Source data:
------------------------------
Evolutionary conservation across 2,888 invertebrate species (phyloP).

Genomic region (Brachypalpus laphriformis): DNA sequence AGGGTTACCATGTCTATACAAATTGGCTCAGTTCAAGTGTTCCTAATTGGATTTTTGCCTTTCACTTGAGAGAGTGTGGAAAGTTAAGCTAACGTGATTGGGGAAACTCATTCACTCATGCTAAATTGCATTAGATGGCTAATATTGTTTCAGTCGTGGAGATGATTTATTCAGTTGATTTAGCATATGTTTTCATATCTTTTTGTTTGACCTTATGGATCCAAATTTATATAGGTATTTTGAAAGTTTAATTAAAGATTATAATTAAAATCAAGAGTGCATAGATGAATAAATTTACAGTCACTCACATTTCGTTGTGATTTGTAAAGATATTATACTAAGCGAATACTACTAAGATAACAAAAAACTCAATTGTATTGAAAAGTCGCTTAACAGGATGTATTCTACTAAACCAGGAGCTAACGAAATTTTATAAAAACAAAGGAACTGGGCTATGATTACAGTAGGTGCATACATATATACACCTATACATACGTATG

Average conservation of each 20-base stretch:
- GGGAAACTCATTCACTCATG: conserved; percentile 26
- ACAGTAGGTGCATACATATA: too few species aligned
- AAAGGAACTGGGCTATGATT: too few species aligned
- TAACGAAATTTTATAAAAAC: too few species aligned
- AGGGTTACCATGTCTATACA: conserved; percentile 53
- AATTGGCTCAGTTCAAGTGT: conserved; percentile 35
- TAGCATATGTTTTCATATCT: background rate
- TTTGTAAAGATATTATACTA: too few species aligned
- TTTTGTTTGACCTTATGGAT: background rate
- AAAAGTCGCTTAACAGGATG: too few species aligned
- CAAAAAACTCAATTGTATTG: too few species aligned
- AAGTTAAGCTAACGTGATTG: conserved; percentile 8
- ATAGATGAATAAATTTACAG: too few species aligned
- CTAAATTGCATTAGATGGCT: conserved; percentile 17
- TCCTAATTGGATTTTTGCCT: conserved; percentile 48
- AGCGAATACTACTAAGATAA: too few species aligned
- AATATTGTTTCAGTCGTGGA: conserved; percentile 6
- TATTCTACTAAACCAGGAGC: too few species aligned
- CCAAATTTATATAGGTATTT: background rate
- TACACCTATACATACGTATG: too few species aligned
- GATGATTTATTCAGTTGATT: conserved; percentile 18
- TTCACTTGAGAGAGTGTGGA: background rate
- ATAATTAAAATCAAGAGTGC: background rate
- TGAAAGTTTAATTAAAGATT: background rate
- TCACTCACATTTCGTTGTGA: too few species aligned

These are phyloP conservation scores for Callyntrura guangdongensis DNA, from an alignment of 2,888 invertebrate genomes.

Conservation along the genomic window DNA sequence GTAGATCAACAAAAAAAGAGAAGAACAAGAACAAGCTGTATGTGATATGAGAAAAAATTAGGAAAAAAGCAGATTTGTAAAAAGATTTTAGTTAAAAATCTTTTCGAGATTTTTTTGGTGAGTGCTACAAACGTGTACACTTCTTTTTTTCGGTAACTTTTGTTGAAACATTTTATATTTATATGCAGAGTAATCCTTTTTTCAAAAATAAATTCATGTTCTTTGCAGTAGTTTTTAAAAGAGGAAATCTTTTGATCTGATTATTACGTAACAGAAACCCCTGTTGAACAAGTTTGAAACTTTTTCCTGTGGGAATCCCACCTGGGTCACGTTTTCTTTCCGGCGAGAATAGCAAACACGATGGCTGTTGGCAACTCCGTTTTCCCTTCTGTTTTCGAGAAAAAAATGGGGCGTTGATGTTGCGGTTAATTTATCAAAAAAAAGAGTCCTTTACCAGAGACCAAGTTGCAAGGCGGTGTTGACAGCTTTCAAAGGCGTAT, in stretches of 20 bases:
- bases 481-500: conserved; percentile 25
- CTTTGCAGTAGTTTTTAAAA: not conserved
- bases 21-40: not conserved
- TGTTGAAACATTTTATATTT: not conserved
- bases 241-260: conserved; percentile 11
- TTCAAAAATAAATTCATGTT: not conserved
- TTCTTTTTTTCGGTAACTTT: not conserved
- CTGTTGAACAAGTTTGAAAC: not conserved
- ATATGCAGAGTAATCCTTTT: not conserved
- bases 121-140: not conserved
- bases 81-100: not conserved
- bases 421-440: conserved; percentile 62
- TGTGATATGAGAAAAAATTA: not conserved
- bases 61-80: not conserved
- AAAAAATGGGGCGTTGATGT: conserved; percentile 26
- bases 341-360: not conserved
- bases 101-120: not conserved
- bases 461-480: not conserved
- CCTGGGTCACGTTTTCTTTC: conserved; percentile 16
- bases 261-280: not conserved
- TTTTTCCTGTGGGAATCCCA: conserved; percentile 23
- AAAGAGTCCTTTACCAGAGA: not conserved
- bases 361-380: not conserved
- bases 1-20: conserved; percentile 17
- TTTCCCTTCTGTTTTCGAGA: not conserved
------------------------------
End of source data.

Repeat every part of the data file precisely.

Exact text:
Evolutionary conservation across 2,888 invertebrate species (phyloP).

Genomic region (Brachypalpus laphriformis): DNA sequence AGGGTTACCATGTCTATACAAATTGGCTCAGTTCAAGTGTTCCTAATTGGATTTTTGCCTTTCACTTGAGAGAGTGTGGAAAGTTAAGCTAACGTGATTGGGGAAACTCATTCACTCATGCTAAATTGCATTAGATGGCTAATATTGTTTCAGTCGTGGAGATGATTTATTCAGTTGATTTAGCATATGTTTTCATATCTTTTTGTTTGACCTTATGGATCCAAATTTATATAGGTATTTTGAAAGTTTAATTAAAGATTATAATTAAAATCAAGAGTGCATAGATGAATAAATTTACAGTCACTCACATTTCGTTGTGATTTGTAAAGATATTATACTAAGCGAATACTACTAAGATAACAAAAAACTCAATTGTATTGAAAAGTCGCTTAACAGGATGTATTCTACTAAACCAGGAGCTAACGAAATTTTATAAAAACAAAGGAACTGGGCTATGATTACAGTAGGTGCATACATATATACACCTATACATACGTATG

Average conservation of each 20-base stretch:
- GGGAAACTCATTCACTCATG: conserved; percentile 26
- ACAGTAGGTGCATACATATA: too few species aligned
- AAAGGAACTGGGCTATGATT: too few species aligned
- TAACGAAATTTTATAAAAAC: too few species aligned
- AGGGTTACCATGTCTATACA: conserved; percentile 53
- AATTGGCTCAGTTCAAGTGT: conserved; percentile 35
- TAGCATATGTTTTCATATCT: background rate
- TTTGTAAAGATATTATACTA: too few species aligned
- TTTTGTTTGACCTTATGGAT: background rate
- AAAAGTCGCTTAACAGGATG: too few species aligned
- CAAAAAACTCAATTGTATTG: too few species aligned
- AAGTTAAGCTAACGTGATTG: conserved; percentile 8
- ATAGATGAATAAATTTACAG: too few species aligned
- CTAAATTGCATTAGATGGCT: conserved; percentile 17
- TCCTAATTGGATTTTTGCCT: conserved; percentile 48
- AGCGAATACTACTAAGATAA: too few species aligned
- AATATTGTTTCAGTCGTGGA: conserved; percentile 6
- TATTCTACTAAACCAGGAGC: too few species aligned
- CCAAATTTATATAGGTATTT: background rate
- TACACCTATACATACGTATG: too few species aligned
- GATGATTTATTCAGTTGATT: conserved; percentile 18
- TTCACTTGAGAGAGTGTGGA: background rate
- ATAATTAAAATCAAGAGTGC: background rate
- TGAAAGTTTAATTAAAGATT: background rate
- TCACTCACATTTCGTTGTGA: too few species aligned

These are phyloP conservation scores for Callyntrura guangdongensis DNA, from an alignment of 2,888 invertebrate genomes.

Conservation along the genomic window DNA sequence GTAGATCAACAAAAAAAGAGAAGAACAAGAACAAGCTGTATGTGATATGAGAAAAAATTAGGAAAAAAGCAGATTTGTAAAAAGATTTTAGTTAAAAATCTTTTCGAGATTTTTTTGGTGAGTGCTACAAACGTGTACACTTCTTTTTTTCGGTAACTTTTGTTGAAACATTTTATATTTATATGCAGAGTAATCCTTTTTTCAAAAATAAATTCATGTTCTTTGCAGTAGTTTTTAAAAGAGGAAATCTTTTGATCTGATTATTACGTAACAGAAACCCCTGTTGAACAAGTTTGAAACTTTTTCCTGTGGGAATCCCACCTGGGTCACGTTTTCTTTCCGGCGAGAATAGCAAACACGATGGCTGTTGGCAACTCCGTTTTCCCTTCTGTTTTCGAGAAAAAAATGGGGCGTTGATGTTGCGGTTAATTTATCAAAAAAAAGAGTCCTTTACCAGAGACCAAGTTGCAAGGCGGTGTTGACAGCTTTCAAAGGCGTAT, in stretches of 20 bases:
- bases 481-500: conserved; percentile 25
- CTTTGCAGTAGTTTTTAAAA: not conserved
- bases 21-40: not conserved
- TGTTGAAACATTTTATATTT: not conserved
- bases 241-260: conserved; percentile 11
- TTCAAAAATAAATTCATGTT: not conserved
- TTCTTTTTTTCGGTAACTTT: not conserved
- CTGTTGAACAAGTTTGAAAC: not conserved
- ATATGCAGAGTAATCCTTTT: not conserved
- bases 121-140: not conserved
- bases 81-100: not conserved
- bases 421-440: conserved; percentile 62
- TGTGATATGAGAAAAAATTA: not conserved
- bases 61-80: not conserved
- AAAAAATGGGGCGTTGATGT: conserved; percentile 26
- bases 341-360: not conserved
- bases 101-120: not conserved
- bases 461-480: not conserved
- CCTGGGTCACGTTTTCTTTC: conserved; percentile 16
- bases 261-280: not conserved
- TTTTTCCTGTGGGAATCCCA: conserved; percentile 23
- AAAGAGTCCTTTACCAGAGA: not conserved
- bases 361-380: not conserved
- bases 1-20: conserved; percentile 17
- TTTCCCTTCTGTTTTCGAGA: not conserved